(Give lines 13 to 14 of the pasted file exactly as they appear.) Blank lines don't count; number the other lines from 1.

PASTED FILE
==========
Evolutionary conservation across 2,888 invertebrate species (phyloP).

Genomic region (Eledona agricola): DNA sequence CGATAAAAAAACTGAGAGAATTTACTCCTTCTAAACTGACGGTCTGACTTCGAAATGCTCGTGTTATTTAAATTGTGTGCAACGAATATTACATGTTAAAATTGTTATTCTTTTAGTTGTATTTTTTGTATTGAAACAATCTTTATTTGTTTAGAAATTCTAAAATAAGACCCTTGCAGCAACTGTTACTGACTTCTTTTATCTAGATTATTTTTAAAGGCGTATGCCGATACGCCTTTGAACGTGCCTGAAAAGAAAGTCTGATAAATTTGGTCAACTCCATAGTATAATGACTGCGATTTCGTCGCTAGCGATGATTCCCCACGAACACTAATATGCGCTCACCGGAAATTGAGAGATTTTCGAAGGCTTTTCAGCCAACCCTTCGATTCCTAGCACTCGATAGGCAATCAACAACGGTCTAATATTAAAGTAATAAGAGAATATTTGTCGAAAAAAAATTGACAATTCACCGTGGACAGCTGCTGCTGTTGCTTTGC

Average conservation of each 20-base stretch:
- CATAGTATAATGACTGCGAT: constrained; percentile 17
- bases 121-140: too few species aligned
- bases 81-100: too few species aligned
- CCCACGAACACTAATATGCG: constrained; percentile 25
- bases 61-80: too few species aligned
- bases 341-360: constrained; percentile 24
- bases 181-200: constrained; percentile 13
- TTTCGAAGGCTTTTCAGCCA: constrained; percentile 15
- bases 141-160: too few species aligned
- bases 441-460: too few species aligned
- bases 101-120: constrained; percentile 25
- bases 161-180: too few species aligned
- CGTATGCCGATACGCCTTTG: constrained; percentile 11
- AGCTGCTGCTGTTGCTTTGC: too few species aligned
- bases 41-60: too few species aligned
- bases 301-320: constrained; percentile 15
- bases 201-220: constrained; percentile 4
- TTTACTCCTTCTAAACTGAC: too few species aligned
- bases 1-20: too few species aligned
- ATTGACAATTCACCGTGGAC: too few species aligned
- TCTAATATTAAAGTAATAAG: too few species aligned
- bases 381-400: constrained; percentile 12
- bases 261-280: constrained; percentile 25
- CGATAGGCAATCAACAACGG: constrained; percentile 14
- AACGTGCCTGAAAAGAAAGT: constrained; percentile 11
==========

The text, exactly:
- bases 441-460: too few species aligned
- bases 101-120: constrained; percentile 25